fires, when a super-lean cylinder would burp (its technical) flames back
into the intake manifold. If this ignited fuel that had pooled in the
frankly poorly designed induction system, it could set off the magnesium
supercharger case.


The two B-29 waist gunners were positioned in clear plastic blisters
amidships, on each side of the airplane, and from there they remotely
controlled M2 .50-caliber turrets through analog-computer gunsights that
calculated range, windage, target lead and even the ballistic drop of
the bullets over the distance to the target. But since active defensive
gunning occupied only a small slice of time during each mission, the
gunners were given a different primary duty: Watch the engines like a
hawk and report sudden oil leaks and fires. To my knowledge no other
bomber in WW2 history, on any side, actually carried on-board fire marshals.


The B-29’s R-3350s were lucky to survive for an average of 265 hours
before being literally thrown away. A few were overhauled, but most were
just junked, since Wright was cranking out plenty of replacements. Small
mountains of trashed R-3350 radials were standard features of B-29 bases
in the PTO.


Part of the problem was the B-29s weren't easy to fly. They had the
highest wing loading of any WWII airplane: 81.1 pounds per square foot
by the time the fully loaded Superforts took off for Japan. The B-29 was
so heavy that even taxiing was a task. Turns needed to be made
cautiously, to avoid rolling the tires right off the wheels, and the
B-29’s brakes were so weak they’d overheat if an anxious pilot taxied
even a bit too fast. Maximum ground-running time was 20 minutes, after
which the engines were too hot for takeoff.


It was impossible to fly true formations in B-29s at altitude.
Superforts flew in “streams” or loose groups. Why? Climbing to altitude
was agonizing, painfully slow, with one eye always on the cylinder-head
temperatures, and once a B-29 got established in long-range cruise,
typically at an indicated airspeed of 210 mph, flying became a delicate
dance of slowly closing the cowl flaps to avoid too much drag yet not
letting the engine heads get too hot. If an airplane began to fall back
from its buddies, a little more power was needed. But then the head
temps would rise. Open the cowl flaps some to compensate. But then the
speed would drop even more from the added drag. Close the cowl flaps a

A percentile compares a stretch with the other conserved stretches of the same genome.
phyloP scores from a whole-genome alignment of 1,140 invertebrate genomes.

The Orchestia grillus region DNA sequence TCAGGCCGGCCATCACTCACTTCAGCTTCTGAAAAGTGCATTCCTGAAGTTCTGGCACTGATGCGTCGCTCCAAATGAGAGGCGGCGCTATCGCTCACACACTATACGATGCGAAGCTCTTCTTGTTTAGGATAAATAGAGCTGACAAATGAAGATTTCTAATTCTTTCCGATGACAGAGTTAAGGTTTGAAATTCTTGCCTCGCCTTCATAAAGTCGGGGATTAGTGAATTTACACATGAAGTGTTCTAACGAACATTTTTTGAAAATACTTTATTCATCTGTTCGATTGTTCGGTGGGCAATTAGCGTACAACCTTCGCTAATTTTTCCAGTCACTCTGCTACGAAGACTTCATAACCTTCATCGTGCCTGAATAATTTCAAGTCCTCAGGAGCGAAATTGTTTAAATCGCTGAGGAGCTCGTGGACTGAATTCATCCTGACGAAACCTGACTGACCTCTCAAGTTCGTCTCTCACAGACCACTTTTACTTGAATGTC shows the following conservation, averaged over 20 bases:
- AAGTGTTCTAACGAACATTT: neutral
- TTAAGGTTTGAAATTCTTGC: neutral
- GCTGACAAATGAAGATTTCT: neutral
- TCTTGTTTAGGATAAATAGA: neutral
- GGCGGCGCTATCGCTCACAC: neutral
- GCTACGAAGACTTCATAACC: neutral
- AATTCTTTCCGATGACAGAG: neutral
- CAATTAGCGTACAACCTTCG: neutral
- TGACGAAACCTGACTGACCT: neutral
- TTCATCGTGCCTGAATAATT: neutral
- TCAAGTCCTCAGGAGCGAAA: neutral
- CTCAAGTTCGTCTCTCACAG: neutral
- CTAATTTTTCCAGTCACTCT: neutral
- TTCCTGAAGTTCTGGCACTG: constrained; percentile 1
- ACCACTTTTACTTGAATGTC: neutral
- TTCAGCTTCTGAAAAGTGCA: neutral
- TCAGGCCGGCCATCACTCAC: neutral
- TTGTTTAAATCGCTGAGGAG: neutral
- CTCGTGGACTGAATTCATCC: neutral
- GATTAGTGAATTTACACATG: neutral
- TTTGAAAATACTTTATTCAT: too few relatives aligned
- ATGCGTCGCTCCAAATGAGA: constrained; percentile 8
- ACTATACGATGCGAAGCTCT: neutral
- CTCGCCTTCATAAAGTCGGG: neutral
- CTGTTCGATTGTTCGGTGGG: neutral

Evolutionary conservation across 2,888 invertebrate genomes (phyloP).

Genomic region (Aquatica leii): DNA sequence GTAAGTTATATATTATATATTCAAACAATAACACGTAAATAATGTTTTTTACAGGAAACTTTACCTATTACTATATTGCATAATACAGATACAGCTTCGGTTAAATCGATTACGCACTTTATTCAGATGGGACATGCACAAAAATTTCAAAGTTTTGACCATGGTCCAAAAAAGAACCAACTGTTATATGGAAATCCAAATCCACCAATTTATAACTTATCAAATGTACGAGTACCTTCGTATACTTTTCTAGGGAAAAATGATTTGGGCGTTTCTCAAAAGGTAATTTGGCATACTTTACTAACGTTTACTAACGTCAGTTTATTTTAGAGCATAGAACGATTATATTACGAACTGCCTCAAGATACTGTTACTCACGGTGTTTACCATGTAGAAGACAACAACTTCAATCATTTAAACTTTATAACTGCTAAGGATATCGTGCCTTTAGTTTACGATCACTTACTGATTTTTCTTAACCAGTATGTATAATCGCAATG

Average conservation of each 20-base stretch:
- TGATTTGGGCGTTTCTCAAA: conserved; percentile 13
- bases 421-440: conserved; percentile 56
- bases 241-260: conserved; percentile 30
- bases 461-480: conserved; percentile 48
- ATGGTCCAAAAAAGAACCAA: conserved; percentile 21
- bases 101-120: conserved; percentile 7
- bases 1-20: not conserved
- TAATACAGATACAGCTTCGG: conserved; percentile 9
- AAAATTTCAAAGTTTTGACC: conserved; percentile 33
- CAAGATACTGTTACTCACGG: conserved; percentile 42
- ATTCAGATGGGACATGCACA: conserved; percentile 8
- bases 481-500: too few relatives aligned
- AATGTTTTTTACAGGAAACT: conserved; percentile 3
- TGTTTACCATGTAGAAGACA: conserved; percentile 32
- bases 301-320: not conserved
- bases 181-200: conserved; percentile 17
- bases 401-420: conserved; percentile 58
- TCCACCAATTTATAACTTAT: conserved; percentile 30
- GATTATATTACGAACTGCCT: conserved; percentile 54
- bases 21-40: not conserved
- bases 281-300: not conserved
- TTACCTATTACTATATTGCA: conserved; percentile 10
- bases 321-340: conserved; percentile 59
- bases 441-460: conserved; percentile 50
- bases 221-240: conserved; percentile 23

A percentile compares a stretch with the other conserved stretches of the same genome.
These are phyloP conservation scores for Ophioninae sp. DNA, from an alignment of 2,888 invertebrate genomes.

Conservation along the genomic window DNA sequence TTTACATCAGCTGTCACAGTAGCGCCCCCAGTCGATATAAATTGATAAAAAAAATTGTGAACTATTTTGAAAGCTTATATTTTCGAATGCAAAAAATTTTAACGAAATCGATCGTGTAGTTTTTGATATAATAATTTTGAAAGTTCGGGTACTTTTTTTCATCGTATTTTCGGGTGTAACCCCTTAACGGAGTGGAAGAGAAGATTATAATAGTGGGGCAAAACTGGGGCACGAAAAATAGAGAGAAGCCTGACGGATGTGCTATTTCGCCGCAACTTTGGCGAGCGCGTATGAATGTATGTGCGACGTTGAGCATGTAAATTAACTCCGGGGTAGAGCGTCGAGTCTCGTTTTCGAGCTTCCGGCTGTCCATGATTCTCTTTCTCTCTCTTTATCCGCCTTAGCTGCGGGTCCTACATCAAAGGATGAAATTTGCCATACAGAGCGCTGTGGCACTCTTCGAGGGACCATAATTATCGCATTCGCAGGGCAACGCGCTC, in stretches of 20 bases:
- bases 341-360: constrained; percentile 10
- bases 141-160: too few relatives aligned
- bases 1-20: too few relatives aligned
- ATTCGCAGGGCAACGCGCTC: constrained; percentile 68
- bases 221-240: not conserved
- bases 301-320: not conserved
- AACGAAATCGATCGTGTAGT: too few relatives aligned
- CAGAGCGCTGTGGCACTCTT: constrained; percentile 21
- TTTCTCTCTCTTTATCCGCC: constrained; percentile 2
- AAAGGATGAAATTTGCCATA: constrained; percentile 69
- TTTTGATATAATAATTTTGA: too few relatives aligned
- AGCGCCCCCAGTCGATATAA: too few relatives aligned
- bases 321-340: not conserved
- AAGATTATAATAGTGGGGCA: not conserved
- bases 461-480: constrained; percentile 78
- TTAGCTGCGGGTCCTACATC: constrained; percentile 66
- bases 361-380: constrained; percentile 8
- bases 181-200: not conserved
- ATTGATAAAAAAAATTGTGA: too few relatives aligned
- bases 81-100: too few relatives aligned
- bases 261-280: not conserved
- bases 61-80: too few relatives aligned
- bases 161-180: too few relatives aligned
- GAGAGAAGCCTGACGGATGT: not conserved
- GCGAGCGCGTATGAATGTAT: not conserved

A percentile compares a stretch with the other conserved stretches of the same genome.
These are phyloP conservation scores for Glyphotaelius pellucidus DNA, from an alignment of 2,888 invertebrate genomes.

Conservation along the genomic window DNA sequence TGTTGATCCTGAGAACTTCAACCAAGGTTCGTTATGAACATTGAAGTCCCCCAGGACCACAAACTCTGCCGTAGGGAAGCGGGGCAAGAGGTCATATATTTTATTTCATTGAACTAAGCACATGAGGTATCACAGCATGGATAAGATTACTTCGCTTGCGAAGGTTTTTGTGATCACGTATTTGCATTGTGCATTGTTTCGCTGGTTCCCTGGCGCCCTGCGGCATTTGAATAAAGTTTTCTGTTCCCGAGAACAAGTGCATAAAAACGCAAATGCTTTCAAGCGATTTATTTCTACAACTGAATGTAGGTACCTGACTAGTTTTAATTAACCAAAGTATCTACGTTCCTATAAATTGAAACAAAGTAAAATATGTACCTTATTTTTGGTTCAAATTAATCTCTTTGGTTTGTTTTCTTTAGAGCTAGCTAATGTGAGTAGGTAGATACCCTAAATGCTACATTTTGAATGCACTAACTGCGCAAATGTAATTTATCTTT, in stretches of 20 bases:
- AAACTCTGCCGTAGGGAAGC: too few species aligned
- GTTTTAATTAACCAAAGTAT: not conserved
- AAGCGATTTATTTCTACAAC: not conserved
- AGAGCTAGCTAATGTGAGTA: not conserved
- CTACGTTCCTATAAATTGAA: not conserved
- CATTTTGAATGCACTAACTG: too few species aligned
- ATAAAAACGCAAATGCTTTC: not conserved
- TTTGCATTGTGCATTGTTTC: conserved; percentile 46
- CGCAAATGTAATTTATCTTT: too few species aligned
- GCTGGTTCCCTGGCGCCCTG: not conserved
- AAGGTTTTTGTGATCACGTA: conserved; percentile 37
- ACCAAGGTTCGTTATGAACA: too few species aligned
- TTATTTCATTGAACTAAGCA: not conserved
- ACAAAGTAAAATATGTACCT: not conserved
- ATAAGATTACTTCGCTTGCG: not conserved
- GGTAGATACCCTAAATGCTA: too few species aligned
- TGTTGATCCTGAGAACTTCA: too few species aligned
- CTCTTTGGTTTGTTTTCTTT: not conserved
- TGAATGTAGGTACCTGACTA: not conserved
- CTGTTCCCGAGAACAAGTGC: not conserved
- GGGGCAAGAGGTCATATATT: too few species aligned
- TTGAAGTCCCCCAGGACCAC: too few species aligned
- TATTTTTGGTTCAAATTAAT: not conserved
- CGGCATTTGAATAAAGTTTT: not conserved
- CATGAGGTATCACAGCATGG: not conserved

little, but then more heat.That’s why. Flying the B-29 in any kind of
formation was a complicated dance.


The B-29 had one of the shortest combat careers of any US warplane—just
14 months—and suffered losses of one a day, every day, during that
career. Its simply criminal deficiencies remained so little understood
by the US public only because of creative spinning by Boeing and Army
Air Forces publicists and the existence of a captive press corps while
hostilities raged. Even the much-admired Ernie Pyle wrote a newspaper
piece: “Pilots Adore Cramped B-29,” and in it he gushed, “I’ve never
heard pilots so unanimous in their praise of an aeroplane.”


Was she beautiful? Completely. Did she modernize the Air Force?
Probably. Did she win the war in the Pacific? I knew a few Marines, Navy
and Army vets that might dispute that. But Boeing went on to
ever-increasing greatness, while the R-3350 engine ended up being the
death of Curtiss-Wright. Though the ultra-complex radial soldiered on
until the fast-approaching end of the piston-engine era, neither Curtiss
nor Wright were invited to join the U.S. Air Force and Navy in the new
jet age, and time just passed them by.

Thanks for the time!

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22 comments from
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Jim Wilkins

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Jun 23, 2022, 3:44:28 PMJun 23
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"a425couple" wrote in message news:qJ%sK.7412$El2....@fx45.iad...


The grim jest among the B-29 crews was that they were being killed more